Michelle McKeown

By Dr Annie Lau

I got the opportunity to ask Dr Michelle McKeown some questions before she moves out of Australasia and back to her native country, Ireland. I wish her all the best in her new role as a lecturer at University College Cork!

1. Hi Michelle, you seem to have worked in many countries. Please tell us about yourself and your career path!

I am very fortunate to have had the opportunity to work in Ireland, Fiji and New Zealand. I am a palaeoecologist/palaeoclimatologist and I primarily use biological indicators to reconstruct climate and environmental conditions over the Holocene. I studied Geography at the National University of Ireland Galway (NUIGalway) from 2005 to 2008. I started my PhD in 2009 with the Paleoenvironmental Research Unit in NUIGalway. My project explored the sensitivity of chironomids (non-biting midges) to fluctuations in summer air temperature. This research further developed chironomids as a palaeoclimate tool for reconstructing temperature through the Holocene in an Irish context. When I graduated in 2014, I started a lectureship in The University of the South Pacific. I spent three years in Fiji, working on numerous projects from archaeology to paleoenvironmental reconstruction. I decided to move to New Zealand in 2017 and took up a research position in Manaaki Whenua Landcare Research. Here, my research focused on furthering our understanding of testate amoebae (shelled protozoa) and their ecological shifts resulting from anthropogenic drainage in New Zealand wetlands. In 2020, I decided to join the consultancy Wallbridge Gilbert Aztec (WGA) to work on projects with a more applied component. I recently accepted a Lectureship in University College Cork so I will be leaving New Zealand soon to return to the emerald isle. But! I have funding for a palaeoclimate project in Wallis and Futuna… so I’ll be back in the Southern Hemisphere soon!

2. What drove you into palaeoecology?

I was fascinated by climate science and understanding how the climate has changed. I actually started a research masters exploring trends in a long-term historical instrumental record. One year into the project, I got to know the staff in the Palaeoenvironmental Research Unit in NUI Galway and was fascinated by the work going on in their lab. I decided to upgrade to a PhD project to have a palaeoclimate component and never looked back. I get to study sub-fossils and look for clues hidden in the earth to understand the past. It’s just an incredible research area to be in and I’m glad I made the change.

3. Answer in 3 seconds…Chironomid or testate amoebae? Why?

They are both incredible proxies! I can’t decide which one I prefer to use. I suppose it depends on the questions I’m trying to answer. Chironomids can be used to reconstruct past temperature fluctuations and changes in lake quality. Testate amoebae can be used to reconstruct past hydrological conditions and have many different applications from forensic science to understanding dispersal mechanisms. I will continue working with both proxies!

4. (Um…you avoided picking a favourite, fair enough 🙂 Moving on…) How similar or different is working in consulting vs academia?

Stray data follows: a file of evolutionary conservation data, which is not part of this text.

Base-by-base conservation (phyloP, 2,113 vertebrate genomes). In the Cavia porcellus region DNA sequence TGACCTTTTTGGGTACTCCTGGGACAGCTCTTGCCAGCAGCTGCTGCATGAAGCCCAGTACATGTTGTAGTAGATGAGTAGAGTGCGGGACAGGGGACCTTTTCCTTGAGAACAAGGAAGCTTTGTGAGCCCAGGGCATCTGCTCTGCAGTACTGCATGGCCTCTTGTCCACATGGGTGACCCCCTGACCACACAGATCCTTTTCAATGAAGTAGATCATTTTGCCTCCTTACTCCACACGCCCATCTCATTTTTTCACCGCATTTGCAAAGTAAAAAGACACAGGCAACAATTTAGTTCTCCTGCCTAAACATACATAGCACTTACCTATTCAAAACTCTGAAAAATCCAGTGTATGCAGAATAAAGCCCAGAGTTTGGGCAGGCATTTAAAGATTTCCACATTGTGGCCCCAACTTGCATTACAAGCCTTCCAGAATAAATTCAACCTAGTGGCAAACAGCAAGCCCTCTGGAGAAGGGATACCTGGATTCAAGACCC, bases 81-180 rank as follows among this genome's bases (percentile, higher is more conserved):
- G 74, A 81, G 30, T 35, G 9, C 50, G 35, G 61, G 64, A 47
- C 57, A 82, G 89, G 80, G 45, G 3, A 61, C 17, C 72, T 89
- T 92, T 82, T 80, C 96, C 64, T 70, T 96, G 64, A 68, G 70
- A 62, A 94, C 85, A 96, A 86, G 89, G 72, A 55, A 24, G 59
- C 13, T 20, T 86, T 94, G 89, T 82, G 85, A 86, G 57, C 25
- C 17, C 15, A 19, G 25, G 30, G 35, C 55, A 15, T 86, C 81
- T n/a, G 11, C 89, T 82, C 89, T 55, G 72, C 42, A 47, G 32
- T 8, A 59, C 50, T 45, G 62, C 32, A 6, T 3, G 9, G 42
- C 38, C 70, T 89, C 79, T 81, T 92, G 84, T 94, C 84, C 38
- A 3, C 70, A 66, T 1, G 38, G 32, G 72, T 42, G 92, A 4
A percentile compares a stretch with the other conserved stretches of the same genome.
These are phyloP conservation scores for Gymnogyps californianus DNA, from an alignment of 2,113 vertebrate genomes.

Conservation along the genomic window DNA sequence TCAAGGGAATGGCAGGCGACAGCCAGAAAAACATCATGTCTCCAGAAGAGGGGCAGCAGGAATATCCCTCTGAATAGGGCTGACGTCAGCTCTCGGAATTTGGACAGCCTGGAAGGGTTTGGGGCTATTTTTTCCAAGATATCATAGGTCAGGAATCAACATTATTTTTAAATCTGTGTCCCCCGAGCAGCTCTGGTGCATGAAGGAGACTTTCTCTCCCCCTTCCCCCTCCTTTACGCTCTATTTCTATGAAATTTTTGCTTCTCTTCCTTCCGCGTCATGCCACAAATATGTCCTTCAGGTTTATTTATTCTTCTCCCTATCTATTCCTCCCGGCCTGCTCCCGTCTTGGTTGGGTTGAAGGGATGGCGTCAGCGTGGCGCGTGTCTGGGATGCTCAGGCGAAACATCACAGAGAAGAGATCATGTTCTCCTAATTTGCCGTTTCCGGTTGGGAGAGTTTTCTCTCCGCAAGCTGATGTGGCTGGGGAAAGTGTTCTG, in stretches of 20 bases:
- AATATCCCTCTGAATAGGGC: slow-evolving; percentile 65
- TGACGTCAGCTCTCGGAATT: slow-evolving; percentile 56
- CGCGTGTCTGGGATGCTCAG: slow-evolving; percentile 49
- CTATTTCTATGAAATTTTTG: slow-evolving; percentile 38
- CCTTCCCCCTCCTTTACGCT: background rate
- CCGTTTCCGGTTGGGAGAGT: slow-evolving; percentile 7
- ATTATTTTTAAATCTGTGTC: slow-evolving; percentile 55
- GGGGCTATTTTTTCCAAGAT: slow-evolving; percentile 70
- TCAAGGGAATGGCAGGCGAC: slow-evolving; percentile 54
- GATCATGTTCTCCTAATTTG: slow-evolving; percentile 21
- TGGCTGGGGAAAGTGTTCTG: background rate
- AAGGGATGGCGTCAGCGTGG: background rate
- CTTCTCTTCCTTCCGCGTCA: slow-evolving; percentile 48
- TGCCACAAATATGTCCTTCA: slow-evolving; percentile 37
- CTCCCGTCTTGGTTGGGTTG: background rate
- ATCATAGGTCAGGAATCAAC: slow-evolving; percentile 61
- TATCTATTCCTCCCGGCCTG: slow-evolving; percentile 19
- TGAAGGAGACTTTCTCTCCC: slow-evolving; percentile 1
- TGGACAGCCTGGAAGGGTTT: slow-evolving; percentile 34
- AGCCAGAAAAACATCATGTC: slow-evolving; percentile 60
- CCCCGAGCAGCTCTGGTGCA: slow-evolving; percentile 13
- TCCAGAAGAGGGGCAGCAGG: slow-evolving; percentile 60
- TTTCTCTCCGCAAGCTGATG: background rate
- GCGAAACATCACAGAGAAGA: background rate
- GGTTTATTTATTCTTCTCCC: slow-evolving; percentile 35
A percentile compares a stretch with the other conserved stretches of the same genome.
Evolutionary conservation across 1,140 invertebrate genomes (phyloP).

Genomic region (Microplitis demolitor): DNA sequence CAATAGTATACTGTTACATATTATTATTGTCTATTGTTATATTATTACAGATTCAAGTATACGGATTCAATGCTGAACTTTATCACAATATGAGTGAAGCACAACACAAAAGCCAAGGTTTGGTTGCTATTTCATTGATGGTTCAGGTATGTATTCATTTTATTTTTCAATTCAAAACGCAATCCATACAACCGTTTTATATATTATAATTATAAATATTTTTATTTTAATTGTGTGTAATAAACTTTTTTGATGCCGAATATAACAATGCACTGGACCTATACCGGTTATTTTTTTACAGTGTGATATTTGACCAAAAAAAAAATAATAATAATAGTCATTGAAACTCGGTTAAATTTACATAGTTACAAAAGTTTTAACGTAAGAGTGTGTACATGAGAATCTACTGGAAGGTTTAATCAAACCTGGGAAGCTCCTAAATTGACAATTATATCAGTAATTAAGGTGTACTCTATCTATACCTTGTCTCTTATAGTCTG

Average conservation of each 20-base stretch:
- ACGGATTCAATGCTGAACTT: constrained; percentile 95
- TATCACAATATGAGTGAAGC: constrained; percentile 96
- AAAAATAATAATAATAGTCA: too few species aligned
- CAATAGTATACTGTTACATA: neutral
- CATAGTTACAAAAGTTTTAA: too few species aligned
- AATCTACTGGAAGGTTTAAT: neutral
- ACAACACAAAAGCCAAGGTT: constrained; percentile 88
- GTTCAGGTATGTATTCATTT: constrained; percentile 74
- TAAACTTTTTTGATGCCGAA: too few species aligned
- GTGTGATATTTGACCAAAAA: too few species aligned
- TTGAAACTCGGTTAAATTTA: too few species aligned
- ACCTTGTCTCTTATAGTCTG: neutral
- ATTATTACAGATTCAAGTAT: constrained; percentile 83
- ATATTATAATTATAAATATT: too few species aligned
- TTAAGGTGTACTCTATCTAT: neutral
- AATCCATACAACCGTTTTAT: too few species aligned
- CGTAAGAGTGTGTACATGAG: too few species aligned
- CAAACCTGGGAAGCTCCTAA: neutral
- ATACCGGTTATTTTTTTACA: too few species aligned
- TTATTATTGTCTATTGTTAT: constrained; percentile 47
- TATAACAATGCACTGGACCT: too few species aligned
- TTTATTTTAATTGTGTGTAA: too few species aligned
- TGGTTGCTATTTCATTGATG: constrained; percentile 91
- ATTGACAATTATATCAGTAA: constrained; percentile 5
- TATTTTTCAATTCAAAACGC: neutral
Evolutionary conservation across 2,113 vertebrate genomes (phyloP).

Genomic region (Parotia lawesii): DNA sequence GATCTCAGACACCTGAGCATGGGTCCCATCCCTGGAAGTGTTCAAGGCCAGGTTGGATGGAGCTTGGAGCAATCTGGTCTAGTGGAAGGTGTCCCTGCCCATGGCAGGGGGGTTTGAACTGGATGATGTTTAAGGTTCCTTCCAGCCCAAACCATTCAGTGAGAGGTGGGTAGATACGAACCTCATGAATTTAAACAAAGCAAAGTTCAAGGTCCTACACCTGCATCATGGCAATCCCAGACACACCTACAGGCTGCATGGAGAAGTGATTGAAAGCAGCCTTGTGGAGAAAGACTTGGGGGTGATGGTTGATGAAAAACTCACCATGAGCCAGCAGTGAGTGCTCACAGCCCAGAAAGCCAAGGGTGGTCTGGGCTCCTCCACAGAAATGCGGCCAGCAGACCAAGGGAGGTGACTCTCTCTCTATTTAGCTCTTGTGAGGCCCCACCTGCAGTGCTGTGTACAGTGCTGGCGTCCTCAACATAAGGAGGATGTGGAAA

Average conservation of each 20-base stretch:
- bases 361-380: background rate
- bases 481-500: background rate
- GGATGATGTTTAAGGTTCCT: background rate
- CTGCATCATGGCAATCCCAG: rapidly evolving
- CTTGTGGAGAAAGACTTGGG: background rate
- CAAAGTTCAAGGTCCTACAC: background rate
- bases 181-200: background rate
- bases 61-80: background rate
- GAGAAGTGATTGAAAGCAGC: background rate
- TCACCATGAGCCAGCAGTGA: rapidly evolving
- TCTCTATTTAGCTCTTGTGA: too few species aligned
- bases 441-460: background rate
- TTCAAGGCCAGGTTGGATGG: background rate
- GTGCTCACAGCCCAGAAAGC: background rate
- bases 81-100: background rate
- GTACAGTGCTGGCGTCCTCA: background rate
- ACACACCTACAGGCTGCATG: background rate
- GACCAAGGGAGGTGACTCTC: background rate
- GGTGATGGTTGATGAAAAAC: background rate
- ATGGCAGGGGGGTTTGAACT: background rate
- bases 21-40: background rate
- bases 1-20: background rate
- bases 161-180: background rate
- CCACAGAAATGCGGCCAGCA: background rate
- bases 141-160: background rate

The main similarity is working on environmental issues and carrying out project-based work. There are some definite differences between life in a consulting world and that of academia. One of the main differences is the extent to which you can influence the focus of your projects. In my opinion, the main advantage of consultancy is that the applicability of your work is more evident. One of the main disadvantages is that you are bound to solely address the questions of your client, as they are paying you to provide a solution to their environmental issue. You must be very time efficient in a consulting environment. You provide a cost for the anticipated time it will take you to complete a project and if you go over the budget, your company makes a loss. The problems you address are not simple and you rarely have the time or budget to answer them to the same degree that an academic publication requires. This has been the biggest adjustment for me. However, you get to work on a broad range of projects, and this can be excellent for broadening your knowledge on environmental issues. For example, I know a lot more about hydrology and hydrogeology since working at WGA. My favourite aspect of consulting was working with engineers, hydrologists and hydrogeologists and being able to contribute positively to the ecological aspect of projects.

5. What would you tell ECRs who are considering a career outside of academia?

I would suggest getting as many broad practical skills as you can while in academia. I found that my statistical skills and ability to code in R has been incredibly sought after. For anyone working at a university, helping in labs and field exercises in subjects outside your research area is a great way to develop a broader skillset. I was a teaching assistant for a hydrology and geomorphology course (while I was a PhD student) and these skills have been incredibly useful working as a consultant. Also getting to know the staff at regional councils is important as you will be working closely with them.

6. What are your passions outside of science and research?

I am passionate about travelling and challenging myself with new experiences. It’s a great way to learn new things and immerse yourself in a culture that’s different to your own. Any opportunity I get to travel I take it. I’ve been very fortunate to have this privilege and I suppose being an academic and consultant means that travel is part of the job. I also love reading and painting, which were great lockdown activities!